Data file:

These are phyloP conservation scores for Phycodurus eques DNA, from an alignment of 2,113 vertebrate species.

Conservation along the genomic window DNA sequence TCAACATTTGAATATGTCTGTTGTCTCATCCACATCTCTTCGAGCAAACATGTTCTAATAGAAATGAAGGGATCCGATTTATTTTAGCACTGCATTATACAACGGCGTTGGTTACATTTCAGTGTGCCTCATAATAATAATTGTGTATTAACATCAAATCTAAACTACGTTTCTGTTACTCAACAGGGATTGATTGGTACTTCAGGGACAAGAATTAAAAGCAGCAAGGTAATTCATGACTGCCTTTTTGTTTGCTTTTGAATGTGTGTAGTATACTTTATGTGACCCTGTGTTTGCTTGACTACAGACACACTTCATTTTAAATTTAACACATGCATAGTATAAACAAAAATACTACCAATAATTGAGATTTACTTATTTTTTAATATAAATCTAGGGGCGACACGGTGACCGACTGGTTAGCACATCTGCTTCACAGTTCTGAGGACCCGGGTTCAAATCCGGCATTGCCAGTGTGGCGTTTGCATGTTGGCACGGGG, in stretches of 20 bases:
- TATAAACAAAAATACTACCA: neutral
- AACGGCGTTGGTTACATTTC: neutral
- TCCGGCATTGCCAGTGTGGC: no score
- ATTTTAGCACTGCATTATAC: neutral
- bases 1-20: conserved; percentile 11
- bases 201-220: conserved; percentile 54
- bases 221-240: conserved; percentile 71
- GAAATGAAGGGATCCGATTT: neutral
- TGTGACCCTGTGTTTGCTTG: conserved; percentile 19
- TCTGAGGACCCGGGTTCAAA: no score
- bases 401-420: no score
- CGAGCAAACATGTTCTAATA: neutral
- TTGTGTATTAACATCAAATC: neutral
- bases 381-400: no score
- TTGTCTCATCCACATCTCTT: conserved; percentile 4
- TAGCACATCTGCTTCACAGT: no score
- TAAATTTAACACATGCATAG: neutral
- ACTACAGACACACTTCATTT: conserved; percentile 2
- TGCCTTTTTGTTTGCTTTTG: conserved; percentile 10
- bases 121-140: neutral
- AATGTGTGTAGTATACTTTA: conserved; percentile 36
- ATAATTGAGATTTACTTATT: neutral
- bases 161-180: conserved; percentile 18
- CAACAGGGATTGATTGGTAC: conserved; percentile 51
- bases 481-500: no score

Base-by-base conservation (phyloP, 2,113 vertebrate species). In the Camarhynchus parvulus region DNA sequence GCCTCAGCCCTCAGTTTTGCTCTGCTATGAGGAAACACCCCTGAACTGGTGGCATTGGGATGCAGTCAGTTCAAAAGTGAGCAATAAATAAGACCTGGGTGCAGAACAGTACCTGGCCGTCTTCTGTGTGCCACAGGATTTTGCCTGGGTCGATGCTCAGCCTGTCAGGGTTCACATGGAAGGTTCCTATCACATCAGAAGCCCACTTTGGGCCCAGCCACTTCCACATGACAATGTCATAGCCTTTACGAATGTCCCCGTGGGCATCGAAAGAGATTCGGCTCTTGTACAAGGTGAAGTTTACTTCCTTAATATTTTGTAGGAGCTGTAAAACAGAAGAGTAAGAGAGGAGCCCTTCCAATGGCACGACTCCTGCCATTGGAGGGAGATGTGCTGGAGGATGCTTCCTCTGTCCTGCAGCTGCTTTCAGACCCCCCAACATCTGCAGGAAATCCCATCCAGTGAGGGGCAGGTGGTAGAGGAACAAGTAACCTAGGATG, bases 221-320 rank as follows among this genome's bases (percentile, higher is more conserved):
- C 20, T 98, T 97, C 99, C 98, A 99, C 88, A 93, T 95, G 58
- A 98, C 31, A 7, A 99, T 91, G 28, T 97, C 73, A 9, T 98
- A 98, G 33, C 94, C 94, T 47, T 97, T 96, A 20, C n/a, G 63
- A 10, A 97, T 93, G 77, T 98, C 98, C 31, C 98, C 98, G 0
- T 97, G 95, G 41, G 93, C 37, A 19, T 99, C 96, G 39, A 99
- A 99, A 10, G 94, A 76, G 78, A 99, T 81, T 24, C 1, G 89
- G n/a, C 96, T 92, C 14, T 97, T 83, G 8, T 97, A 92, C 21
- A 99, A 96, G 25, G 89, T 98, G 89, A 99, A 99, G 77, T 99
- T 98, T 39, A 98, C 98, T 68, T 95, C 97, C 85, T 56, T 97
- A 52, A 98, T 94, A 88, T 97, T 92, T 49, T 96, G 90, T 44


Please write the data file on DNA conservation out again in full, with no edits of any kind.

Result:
These are phyloP conservation scores for Phycodurus eques DNA, from an alignment of 2,113 vertebrate species.

Conservation along the genomic window DNA sequence TCAACATTTGAATATGTCTGTTGTCTCATCCACATCTCTTCGAGCAAACATGTTCTAATAGAAATGAAGGGATCCGATTTATTTTAGCACTGCATTATACAACGGCGTTGGTTACATTTCAGTGTGCCTCATAATAATAATTGTGTATTAACATCAAATCTAAACTACGTTTCTGTTACTCAACAGGGATTGATTGGTACTTCAGGGACAAGAATTAAAAGCAGCAAGGTAATTCATGACTGCCTTTTTGTTTGCTTTTGAATGTGTGTAGTATACTTTATGTGACCCTGTGTTTGCTTGACTACAGACACACTTCATTTTAAATTTAACACATGCATAGTATAAACAAAAATACTACCAATAATTGAGATTTACTTATTTTTTAATATAAATCTAGGGGCGACACGGTGACCGACTGGTTAGCACATCTGCTTCACAGTTCTGAGGACCCGGGTTCAAATCCGGCATTGCCAGTGTGGCGTTTGCATGTTGGCACGGGG, in stretches of 20 bases:
- TATAAACAAAAATACTACCA: neutral
- AACGGCGTTGGTTACATTTC: neutral
- TCCGGCATTGCCAGTGTGGC: no score
- ATTTTAGCACTGCATTATAC: neutral
- bases 1-20: conserved; percentile 11
- bases 201-220: conserved; percentile 54
- bases 221-240: conserved; percentile 71
- GAAATGAAGGGATCCGATTT: neutral
- TGTGACCCTGTGTTTGCTTG: conserved; percentile 19
- TCTGAGGACCCGGGTTCAAA: no score
- bases 401-420: no score
- CGAGCAAACATGTTCTAATA: neutral
- TTGTGTATTAACATCAAATC: neutral
- bases 381-400: no score
- TTGTCTCATCCACATCTCTT: conserved; percentile 4
- TAGCACATCTGCTTCACAGT: no score
- TAAATTTAACACATGCATAG: neutral
- ACTACAGACACACTTCATTT: conserved; percentile 2
- TGCCTTTTTGTTTGCTTTTG: conserved; percentile 10
- bases 121-140: neutral
- AATGTGTGTAGTATACTTTA: conserved; percentile 36
- ATAATTGAGATTTACTTATT: neutral
- bases 161-180: conserved; percentile 18
- CAACAGGGATTGATTGGTAC: conserved; percentile 51
- bases 481-500: no score

Base-by-base conservation (phyloP, 2,113 vertebrate species). In the Camarhynchus parvulus region DNA sequence GCCTCAGCCCTCAGTTTTGCTCTGCTATGAGGAAACACCCCTGAACTGGTGGCATTGGGATGCAGTCAGTTCAAAAGTGAGCAATAAATAAGACCTGGGTGCAGAACAGTACCTGGCCGTCTTCTGTGTGCCACAGGATTTTGCCTGGGTCGATGCTCAGCCTGTCAGGGTTCACATGGAAGGTTCCTATCACATCAGAAGCCCACTTTGGGCCCAGCCACTTCCACATGACAATGTCATAGCCTTTACGAATGTCCCCGTGGGCATCGAAAGAGATTCGGCTCTTGTACAAGGTGAAGTTTACTTCCTTAATATTTTGTAGGAGCTGTAAAACAGAAGAGTAAGAGAGGAGCCCTTCCAATGGCACGACTCCTGCCATTGGAGGGAGATGTGCTGGAGGATGCTTCCTCTGTCCTGCAGCTGCTTTCAGACCCCCCAACATCTGCAGGAAATCCCATCCAGTGAGGGGCAGGTGGTAGAGGAACAAGTAACCTAGGATG, bases 221-320 rank as follows among this genome's bases (percentile, higher is more conserved):
- C 20, T 98, T 97, C 99, C 98, A 99, C 88, A 93, T 95, G 58
- A 98, C 31, A 7, A 99, T 91, G 28, T 97, C 73, A 9, T 98
- A 98, G 33, C 94, C 94, T 47, T 97, T 96, A 20, C n/a, G 63
- A 10, A 97, T 93, G 77, T 98, C 98, C 31, C 98, C 98, G 0
- T 97, G 95, G 41, G 93, C 37, A 19, T 99, C 96, G 39, A 99
- A 99, A 10, G 94, A 76, G 78, A 99, T 81, T 24, C 1, G 89
- G n/a, C 96, T 92, C 14, T 97, T 83, G 8, T 97, A 92, C 21
- A 99, A 96, G 25, G 89, T 98, G 89, A 99, A 99, G 77, T 99
- T 98, T 39, A 98, C 98, T 68, T 95, C 97, C 85, T 56, T 97
- A 52, A 98, T 94, A 88, T 97, T 92, T 49, T 96, G 90, T 44